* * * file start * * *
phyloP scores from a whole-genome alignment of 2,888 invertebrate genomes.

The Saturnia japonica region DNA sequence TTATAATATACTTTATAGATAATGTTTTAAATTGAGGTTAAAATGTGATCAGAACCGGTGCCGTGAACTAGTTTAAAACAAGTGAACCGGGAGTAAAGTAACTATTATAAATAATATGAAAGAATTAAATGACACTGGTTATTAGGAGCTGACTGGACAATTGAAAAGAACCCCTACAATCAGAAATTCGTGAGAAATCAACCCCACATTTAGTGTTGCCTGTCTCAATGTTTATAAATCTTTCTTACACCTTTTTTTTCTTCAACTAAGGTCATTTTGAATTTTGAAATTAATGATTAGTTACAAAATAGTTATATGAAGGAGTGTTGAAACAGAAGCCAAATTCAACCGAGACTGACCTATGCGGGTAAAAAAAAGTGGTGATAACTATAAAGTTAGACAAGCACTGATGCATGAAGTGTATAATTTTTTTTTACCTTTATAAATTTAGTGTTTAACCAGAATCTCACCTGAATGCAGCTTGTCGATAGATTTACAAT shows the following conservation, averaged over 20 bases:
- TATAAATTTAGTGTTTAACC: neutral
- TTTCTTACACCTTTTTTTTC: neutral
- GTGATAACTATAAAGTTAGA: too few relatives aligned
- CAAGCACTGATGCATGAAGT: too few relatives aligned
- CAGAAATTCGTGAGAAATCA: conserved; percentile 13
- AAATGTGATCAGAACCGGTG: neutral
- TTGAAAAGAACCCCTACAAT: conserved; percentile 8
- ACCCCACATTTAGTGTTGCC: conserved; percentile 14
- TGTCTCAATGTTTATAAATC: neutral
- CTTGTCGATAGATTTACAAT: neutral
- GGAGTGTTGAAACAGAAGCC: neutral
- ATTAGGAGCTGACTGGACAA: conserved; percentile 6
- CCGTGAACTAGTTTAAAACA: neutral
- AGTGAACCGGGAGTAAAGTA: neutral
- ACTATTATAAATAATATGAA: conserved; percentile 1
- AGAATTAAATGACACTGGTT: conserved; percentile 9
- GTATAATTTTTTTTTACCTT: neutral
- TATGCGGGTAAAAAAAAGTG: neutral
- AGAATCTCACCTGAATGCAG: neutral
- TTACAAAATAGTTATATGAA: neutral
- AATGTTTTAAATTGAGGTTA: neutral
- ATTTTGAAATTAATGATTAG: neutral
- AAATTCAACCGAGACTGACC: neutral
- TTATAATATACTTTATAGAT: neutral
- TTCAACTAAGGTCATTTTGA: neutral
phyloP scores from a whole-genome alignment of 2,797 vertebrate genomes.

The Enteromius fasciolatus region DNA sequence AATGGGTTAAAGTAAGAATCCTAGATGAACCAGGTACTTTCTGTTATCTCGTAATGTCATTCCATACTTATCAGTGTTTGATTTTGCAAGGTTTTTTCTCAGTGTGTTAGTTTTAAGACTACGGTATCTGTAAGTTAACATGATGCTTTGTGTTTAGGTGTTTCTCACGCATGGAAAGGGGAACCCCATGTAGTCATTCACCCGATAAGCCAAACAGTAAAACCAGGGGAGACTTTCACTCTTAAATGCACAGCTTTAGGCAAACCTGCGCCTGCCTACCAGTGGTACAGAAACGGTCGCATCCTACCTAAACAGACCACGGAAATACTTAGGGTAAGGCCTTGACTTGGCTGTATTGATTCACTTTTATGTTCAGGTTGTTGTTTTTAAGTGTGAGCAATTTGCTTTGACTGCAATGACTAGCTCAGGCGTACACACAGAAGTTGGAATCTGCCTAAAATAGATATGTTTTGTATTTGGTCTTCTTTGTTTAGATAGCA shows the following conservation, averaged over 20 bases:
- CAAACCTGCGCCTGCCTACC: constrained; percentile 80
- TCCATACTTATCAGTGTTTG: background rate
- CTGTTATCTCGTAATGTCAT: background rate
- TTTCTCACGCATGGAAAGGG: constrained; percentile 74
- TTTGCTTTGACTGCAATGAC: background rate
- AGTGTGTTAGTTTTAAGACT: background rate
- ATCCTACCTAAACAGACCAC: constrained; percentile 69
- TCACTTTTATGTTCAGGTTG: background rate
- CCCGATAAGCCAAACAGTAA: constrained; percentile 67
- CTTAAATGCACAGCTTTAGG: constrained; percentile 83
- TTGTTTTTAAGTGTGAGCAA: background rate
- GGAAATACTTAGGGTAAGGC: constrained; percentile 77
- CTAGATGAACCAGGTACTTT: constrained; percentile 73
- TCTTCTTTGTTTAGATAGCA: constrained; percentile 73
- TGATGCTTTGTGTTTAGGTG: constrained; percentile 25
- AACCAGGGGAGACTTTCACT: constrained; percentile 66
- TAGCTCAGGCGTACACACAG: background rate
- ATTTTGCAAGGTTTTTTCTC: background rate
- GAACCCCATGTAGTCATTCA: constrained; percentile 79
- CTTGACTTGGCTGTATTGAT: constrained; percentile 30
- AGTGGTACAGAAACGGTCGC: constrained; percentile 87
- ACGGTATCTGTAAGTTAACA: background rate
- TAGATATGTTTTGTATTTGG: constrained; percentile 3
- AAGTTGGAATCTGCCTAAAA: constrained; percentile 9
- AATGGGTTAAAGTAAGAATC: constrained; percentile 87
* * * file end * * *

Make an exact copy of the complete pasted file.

phyloP scores from a whole-genome alignment of 2,888 invertebrate genomes.

The Saturnia japonica region DNA sequence TTATAATATACTTTATAGATAATGTTTTAAATTGAGGTTAAAATGTGATCAGAACCGGTGCCGTGAACTAGTTTAAAACAAGTGAACCGGGAGTAAAGTAACTATTATAAATAATATGAAAGAATTAAATGACACTGGTTATTAGGAGCTGACTGGACAATTGAAAAGAACCCCTACAATCAGAAATTCGTGAGAAATCAACCCCACATTTAGTGTTGCCTGTCTCAATGTTTATAAATCTTTCTTACACCTTTTTTTTCTTCAACTAAGGTCATTTTGAATTTTGAAATTAATGATTAGTTACAAAATAGTTATATGAAGGAGTGTTGAAACAGAAGCCAAATTCAACCGAGACTGACCTATGCGGGTAAAAAAAAGTGGTGATAACTATAAAGTTAGACAAGCACTGATGCATGAAGTGTATAATTTTTTTTTACCTTTATAAATTTAGTGTTTAACCAGAATCTCACCTGAATGCAGCTTGTCGATAGATTTACAAT shows the following conservation, averaged over 20 bases:
- TATAAATTTAGTGTTTAACC: neutral
- TTTCTTACACCTTTTTTTTC: neutral
- GTGATAACTATAAAGTTAGA: too few relatives aligned
- CAAGCACTGATGCATGAAGT: too few relatives aligned
- CAGAAATTCGTGAGAAATCA: conserved; percentile 13
- AAATGTGATCAGAACCGGTG: neutral
- TTGAAAAGAACCCCTACAAT: conserved; percentile 8
- ACCCCACATTTAGTGTTGCC: conserved; percentile 14
- TGTCTCAATGTTTATAAATC: neutral
- CTTGTCGATAGATTTACAAT: neutral
- GGAGTGTTGAAACAGAAGCC: neutral
- ATTAGGAGCTGACTGGACAA: conserved; percentile 6
- CCGTGAACTAGTTTAAAACA: neutral
- AGTGAACCGGGAGTAAAGTA: neutral
- ACTATTATAAATAATATGAA: conserved; percentile 1
- AGAATTAAATGACACTGGTT: conserved; percentile 9
- GTATAATTTTTTTTTACCTT: neutral
- TATGCGGGTAAAAAAAAGTG: neutral
- AGAATCTCACCTGAATGCAG: neutral
- TTACAAAATAGTTATATGAA: neutral
- AATGTTTTAAATTGAGGTTA: neutral
- ATTTTGAAATTAATGATTAG: neutral
- AAATTCAACCGAGACTGACC: neutral
- TTATAATATACTTTATAGAT: neutral
- TTCAACTAAGGTCATTTTGA: neutral
phyloP scores from a whole-genome alignment of 2,797 vertebrate genomes.

The Enteromius fasciolatus region DNA sequence AATGGGTTAAAGTAAGAATCCTAGATGAACCAGGTACTTTCTGTTATCTCGTAATGTCATTCCATACTTATCAGTGTTTGATTTTGCAAGGTTTTTTCTCAGTGTGTTAGTTTTAAGACTACGGTATCTGTAAGTTAACATGATGCTTTGTGTTTAGGTGTTTCTCACGCATGGAAAGGGGAACCCCATGTAGTCATTCACCCGATAAGCCAAACAGTAAAACCAGGGGAGACTTTCACTCTTAAATGCACAGCTTTAGGCAAACCTGCGCCTGCCTACCAGTGGTACAGAAACGGTCGCATCCTACCTAAACAGACCACGGAAATACTTAGGGTAAGGCCTTGACTTGGCTGTATTGATTCACTTTTATGTTCAGGTTGTTGTTTTTAAGTGTGAGCAATTTGCTTTGACTGCAATGACTAGCTCAGGCGTACACACAGAAGTTGGAATCTGCCTAAAATAGATATGTTTTGTATTTGGTCTTCTTTGTTTAGATAGCA shows the following conservation, averaged over 20 bases:
- CAAACCTGCGCCTGCCTACC: constrained; percentile 80
- TCCATACTTATCAGTGTTTG: background rate
- CTGTTATCTCGTAATGTCAT: background rate
- TTTCTCACGCATGGAAAGGG: constrained; percentile 74
- TTTGCTTTGACTGCAATGAC: background rate
- AGTGTGTTAGTTTTAAGACT: background rate
- ATCCTACCTAAACAGACCAC: constrained; percentile 69
- TCACTTTTATGTTCAGGTTG: background rate
- CCCGATAAGCCAAACAGTAA: constrained; percentile 67
- CTTAAATGCACAGCTTTAGG: constrained; percentile 83
- TTGTTTTTAAGTGTGAGCAA: background rate
- GGAAATACTTAGGGTAAGGC: constrained; percentile 77
- CTAGATGAACCAGGTACTTT: constrained; percentile 73
- TCTTCTTTGTTTAGATAGCA: constrained; percentile 73
- TGATGCTTTGTGTTTAGGTG: constrained; percentile 25
- AACCAGGGGAGACTTTCACT: constrained; percentile 66
- TAGCTCAGGCGTACACACAG: background rate
- ATTTTGCAAGGTTTTTTCTC: background rate
- GAACCCCATGTAGTCATTCA: constrained; percentile 79
- CTTGACTTGGCTGTATTGAT: constrained; percentile 30
- AGTGGTACAGAAACGGTCGC: constrained; percentile 87
- ACGGTATCTGTAAGTTAACA: background rate
- TAGATATGTTTTGTATTTGG: constrained; percentile 3
- AAGTTGGAATCTGCCTAAAA: constrained; percentile 9
- AATGGGTTAAAGTAAGAATC: constrained; percentile 87